Built in the 15th century, the Topkapi palace is one of the largest palace-museums in the world with its striking architectural structure and design on display. History has it, during the Ottoman Empire, this was the meeting area for the royals. With a dazzling exhibition ranging from the gold studded seating areas to royal artefacts and gifts. This palace has it all and it really portrays the character of the bygone era. A palace, within itself, consists of small palace museums spread among four courtyards each representing contrasting fragments of the empire.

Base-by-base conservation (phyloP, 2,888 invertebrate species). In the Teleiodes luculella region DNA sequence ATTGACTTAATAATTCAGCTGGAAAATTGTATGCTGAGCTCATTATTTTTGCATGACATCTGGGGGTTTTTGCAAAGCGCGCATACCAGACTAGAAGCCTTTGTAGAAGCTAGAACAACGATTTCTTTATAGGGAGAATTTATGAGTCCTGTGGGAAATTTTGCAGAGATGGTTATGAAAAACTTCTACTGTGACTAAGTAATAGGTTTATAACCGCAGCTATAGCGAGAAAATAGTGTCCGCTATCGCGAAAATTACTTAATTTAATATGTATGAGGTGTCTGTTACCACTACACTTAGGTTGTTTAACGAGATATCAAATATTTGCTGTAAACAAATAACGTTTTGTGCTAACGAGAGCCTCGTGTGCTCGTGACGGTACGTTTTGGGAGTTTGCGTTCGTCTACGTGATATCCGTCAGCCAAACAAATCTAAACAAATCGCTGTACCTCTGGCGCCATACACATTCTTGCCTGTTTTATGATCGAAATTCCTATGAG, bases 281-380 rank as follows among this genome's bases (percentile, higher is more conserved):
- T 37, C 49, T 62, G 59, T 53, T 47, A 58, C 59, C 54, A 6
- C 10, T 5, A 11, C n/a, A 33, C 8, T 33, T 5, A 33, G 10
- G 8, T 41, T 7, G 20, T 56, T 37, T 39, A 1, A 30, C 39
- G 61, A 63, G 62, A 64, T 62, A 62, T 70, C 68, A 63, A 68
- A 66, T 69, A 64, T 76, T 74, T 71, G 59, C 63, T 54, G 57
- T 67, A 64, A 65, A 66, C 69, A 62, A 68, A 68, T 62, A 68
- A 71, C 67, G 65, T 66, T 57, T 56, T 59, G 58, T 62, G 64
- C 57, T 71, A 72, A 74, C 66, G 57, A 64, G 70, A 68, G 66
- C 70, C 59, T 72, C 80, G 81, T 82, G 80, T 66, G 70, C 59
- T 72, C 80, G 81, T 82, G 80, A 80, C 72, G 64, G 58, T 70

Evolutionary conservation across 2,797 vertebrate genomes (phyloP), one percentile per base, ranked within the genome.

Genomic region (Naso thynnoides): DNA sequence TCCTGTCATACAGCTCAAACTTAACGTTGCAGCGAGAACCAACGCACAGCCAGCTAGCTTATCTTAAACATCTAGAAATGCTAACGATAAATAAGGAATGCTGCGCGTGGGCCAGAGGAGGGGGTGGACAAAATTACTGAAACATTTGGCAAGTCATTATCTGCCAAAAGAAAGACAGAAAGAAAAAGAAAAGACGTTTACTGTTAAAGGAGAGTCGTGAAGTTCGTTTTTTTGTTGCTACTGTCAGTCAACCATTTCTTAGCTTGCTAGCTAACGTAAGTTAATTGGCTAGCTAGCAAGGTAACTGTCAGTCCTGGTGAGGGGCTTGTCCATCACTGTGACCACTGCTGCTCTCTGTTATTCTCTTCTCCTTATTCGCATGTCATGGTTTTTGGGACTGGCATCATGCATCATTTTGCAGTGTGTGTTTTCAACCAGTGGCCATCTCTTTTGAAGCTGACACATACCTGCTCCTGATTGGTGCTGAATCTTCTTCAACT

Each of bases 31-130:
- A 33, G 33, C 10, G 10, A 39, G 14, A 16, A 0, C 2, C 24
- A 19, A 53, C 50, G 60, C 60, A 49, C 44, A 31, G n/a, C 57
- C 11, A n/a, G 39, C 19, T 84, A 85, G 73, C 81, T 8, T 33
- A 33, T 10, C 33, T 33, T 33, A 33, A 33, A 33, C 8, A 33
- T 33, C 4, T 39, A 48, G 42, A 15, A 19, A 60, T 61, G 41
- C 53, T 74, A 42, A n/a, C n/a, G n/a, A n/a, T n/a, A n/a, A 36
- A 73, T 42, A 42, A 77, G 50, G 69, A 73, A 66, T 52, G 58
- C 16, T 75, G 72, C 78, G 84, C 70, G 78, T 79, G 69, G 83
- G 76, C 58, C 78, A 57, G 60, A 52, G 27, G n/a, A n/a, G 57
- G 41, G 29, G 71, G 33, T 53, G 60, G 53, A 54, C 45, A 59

The first courtyard was considered as an Armoury and was used to develop a medical facility within the palace. However, the second courtyard was used as the ceremonial ground by the Sultan who had also constructed the ‘Tower of Justice’ which was a place for advocating fair-play among his empire. Adjacent to this building you can find other service buildings which boasts the palace kitchens and other related utility infrastructure.
Moving on, you can find the Third Courtyard which incidentally was the Palace of Agha. This place where the Agha’s themselves were tutored, also housed the Agha’s mosque, the conquerors pavilion and their privy room. This courtyard also has a few big and small rooms used to store pantry items and treasure chests. Lastly, the Fourth Courtyard, leads down to the grand Imperial Sofa which was used by the ambassadors and Sultan.
Take a tram to Sultanahmet or Gulhane, the nearest stations which are at a walking distance from the palace.